The second half of 2021 has been a busy time for the ACCC in its ongoing investigations into digital services markets. With the final report for the Digital Advertising Services Inquiry (Adtech Inquiry) hot off the press, the regulator also published a separate report on web browsers and general search engine services in late October 2021 (Report). This is the ACCC's third interim report released as part of its Digital Platform Services Inquiry 2020-2025 (5 Year Inquiry).
In the Report, the ACCC confirmed the findings from its Digital Platforms Inquiry, completed in 2019, that Google is the dominant search engine service provider in Australia, with a market share of 94%. The ACCC found that Google search, being the pre-set default on both Google Chrome and Apple Safari (as well as on other search access points on devices), has significantly contributed to Google obtaining this dominant position. Users' behavioural bias toward default options makes them less likely to switch from the pre-installed Google search engine service.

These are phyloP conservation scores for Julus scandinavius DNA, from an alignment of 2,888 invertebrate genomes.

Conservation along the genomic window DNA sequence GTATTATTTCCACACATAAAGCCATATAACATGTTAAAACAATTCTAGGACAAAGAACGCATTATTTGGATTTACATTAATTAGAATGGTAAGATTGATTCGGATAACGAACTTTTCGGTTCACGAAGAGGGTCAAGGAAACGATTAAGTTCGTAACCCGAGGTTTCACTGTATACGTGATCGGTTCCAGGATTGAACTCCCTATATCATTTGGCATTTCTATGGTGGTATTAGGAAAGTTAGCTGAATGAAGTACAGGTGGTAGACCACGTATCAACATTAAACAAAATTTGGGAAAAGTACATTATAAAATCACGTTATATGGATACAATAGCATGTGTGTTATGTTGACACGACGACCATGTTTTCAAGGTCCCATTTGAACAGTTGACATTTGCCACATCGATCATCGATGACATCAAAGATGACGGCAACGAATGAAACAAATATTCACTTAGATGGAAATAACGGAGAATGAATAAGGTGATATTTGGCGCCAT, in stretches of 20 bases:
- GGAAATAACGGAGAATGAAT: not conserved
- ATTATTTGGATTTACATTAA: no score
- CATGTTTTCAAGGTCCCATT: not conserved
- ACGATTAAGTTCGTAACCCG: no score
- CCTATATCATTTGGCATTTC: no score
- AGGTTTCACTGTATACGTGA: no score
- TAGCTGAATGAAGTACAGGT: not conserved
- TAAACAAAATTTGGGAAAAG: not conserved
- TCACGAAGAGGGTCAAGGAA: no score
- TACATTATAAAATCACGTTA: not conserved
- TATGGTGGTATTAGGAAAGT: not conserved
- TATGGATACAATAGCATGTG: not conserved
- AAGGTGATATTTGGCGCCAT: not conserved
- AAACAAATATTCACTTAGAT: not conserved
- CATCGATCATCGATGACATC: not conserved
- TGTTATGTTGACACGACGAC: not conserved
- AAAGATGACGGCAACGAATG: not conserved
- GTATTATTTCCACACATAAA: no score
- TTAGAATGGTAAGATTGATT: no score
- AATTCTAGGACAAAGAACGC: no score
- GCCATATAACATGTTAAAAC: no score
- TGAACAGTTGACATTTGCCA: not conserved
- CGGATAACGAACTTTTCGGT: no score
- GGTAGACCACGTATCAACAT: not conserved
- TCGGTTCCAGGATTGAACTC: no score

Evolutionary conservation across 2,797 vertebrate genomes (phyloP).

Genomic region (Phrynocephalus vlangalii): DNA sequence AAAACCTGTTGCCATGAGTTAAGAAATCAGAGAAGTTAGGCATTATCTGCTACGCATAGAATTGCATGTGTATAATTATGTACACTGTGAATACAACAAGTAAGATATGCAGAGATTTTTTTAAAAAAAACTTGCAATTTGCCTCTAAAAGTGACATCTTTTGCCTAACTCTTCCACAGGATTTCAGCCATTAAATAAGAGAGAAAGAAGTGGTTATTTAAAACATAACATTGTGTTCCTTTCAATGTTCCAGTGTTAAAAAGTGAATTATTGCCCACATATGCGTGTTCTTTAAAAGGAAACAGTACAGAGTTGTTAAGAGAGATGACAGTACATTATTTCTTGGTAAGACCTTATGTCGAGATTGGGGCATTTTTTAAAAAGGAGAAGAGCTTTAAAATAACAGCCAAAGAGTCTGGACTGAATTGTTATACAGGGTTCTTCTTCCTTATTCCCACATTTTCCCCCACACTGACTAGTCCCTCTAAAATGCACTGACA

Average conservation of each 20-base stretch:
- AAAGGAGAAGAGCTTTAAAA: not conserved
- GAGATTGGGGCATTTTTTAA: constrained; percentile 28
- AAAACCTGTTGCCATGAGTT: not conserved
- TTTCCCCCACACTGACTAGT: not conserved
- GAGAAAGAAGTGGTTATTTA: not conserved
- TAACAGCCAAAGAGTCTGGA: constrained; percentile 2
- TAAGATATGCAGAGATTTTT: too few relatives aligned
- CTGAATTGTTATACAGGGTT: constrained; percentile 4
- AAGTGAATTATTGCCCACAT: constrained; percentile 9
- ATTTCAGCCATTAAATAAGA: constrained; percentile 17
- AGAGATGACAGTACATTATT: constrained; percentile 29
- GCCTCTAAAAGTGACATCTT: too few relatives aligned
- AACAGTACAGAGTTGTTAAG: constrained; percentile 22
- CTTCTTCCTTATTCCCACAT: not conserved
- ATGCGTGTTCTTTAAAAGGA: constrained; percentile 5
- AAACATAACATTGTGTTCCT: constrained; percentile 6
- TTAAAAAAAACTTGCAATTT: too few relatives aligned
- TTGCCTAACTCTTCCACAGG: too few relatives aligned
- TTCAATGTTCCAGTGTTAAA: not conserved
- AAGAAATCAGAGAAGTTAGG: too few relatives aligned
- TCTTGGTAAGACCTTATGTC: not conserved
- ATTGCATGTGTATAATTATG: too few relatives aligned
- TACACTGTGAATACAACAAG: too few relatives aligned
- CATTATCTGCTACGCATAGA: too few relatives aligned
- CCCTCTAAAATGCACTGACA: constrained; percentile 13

Google's dominance creates harms for businesses and consumers through reduced innovation, lower quality services/undesirable features and less diversity of business models. The ACCC concluded that regulatory action is required to address these harms.
The ACCC's regulatory proposals are:
1. Choice screen: The ACCC's primary recommendation is that it be granted the power to mandate a choice screen for search engine services, with the ACCC having regulatory oversight of its design and implementation. The Australian choice screen, as proposed by the ACCC, will:
- apply to both new and existing Android mobile devices (and across all search points on these devices), though in future it may apply to other devices and operating systems;
- be free for search engine service providers to participate in;
- present an “optimal” number of search engine service choices, which would be determined by consumer testing;
- be mindful of layout, recognising the importance of randomised ordering; and